Latin America has seen a great extension of democratic government over the past twenty years.
However democratisation has proved problematic in a number of ways: many Latin American countries have seen little per capita growth; poverty has increased; and political crises have often recurred.
The idea of the 'Washington consensus' - that democracy, free markets and prosperity would go together in the region - has so far failed. In the first part of the book, George Philip identifies the reasons why this should be so.
The chapters are organised around relevant historical and institutional factors, such as problems with law enforcement and political tensions inherent in some Latin American variants of presidentialism, authoritarian legacies and patrimonial bureaucracies, civil-military relations, market reform and international intervention.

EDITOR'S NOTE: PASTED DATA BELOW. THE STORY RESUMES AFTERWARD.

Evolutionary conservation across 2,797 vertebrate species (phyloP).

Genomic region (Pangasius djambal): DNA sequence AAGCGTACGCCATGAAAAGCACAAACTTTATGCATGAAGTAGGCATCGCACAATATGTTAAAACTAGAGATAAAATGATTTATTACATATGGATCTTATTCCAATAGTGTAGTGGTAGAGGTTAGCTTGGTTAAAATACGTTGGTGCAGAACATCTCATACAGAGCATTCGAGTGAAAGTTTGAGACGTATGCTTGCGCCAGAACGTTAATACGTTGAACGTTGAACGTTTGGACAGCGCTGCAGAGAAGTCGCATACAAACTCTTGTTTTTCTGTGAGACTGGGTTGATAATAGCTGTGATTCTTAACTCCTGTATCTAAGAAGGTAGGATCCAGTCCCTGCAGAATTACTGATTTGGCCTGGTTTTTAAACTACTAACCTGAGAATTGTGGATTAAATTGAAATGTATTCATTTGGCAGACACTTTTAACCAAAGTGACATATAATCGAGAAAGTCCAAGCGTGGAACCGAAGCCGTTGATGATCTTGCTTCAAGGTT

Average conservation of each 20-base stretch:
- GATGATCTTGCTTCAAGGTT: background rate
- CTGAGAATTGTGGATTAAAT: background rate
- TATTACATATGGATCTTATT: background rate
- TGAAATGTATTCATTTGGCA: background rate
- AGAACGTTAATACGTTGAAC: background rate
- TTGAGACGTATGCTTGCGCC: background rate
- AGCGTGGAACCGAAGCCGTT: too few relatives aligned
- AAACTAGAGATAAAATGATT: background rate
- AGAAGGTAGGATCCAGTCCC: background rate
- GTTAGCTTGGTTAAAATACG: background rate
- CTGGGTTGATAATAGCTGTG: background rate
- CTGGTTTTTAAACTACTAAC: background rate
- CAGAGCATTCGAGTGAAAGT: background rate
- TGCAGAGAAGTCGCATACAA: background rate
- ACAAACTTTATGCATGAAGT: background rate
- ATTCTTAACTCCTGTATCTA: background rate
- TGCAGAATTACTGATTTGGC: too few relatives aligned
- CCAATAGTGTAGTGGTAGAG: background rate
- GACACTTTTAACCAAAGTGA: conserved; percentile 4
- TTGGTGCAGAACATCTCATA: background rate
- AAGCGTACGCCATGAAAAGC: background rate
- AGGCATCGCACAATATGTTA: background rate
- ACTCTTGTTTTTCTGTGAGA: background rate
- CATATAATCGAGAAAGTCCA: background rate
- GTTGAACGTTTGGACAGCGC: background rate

Globalization has exacerbated these difficulties, since it has aggravated the already acute problems of governance facing emerging democracies.
The second part of the book explores these issues in relation to a series of case studies involving Peru, Mexico and Venezuela. This will be an ideal textbook for students taking courses in Latin American politics and Latin American Studies.